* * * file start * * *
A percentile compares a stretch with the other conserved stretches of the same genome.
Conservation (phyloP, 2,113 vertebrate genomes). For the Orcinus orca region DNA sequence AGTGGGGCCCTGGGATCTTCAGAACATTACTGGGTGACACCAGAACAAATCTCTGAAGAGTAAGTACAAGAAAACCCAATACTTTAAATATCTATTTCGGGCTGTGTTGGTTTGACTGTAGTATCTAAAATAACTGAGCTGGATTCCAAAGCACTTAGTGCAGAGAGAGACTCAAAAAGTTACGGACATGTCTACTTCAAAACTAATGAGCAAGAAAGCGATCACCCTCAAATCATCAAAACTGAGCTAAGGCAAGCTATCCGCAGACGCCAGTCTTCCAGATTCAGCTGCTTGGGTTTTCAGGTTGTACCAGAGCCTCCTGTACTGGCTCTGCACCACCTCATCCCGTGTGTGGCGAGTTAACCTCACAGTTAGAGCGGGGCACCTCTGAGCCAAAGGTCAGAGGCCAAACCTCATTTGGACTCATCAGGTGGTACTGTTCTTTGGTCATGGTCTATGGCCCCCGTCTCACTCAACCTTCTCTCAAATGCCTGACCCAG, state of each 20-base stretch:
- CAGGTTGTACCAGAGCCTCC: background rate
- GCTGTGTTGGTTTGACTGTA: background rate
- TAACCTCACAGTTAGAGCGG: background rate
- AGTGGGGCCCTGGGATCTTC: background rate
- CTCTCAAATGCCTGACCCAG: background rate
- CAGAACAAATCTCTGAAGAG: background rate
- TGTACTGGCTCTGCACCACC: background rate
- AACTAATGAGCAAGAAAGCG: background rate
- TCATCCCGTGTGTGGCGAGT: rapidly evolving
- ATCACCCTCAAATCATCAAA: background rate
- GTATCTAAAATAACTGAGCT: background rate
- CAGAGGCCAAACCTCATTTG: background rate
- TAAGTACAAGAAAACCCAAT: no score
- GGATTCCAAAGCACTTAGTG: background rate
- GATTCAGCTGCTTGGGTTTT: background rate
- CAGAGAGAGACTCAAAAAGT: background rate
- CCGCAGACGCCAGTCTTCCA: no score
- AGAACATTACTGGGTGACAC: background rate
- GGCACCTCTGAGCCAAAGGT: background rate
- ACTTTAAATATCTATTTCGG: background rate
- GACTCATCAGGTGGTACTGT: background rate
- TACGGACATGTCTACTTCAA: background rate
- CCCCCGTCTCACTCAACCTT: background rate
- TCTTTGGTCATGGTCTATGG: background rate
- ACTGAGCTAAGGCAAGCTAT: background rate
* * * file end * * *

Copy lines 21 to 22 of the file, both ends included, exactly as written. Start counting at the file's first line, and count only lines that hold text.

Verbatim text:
- GGCACCTCTGAGCCAAAGGT: background rate
- ACTTTAAATATCTATTTCGG: background rate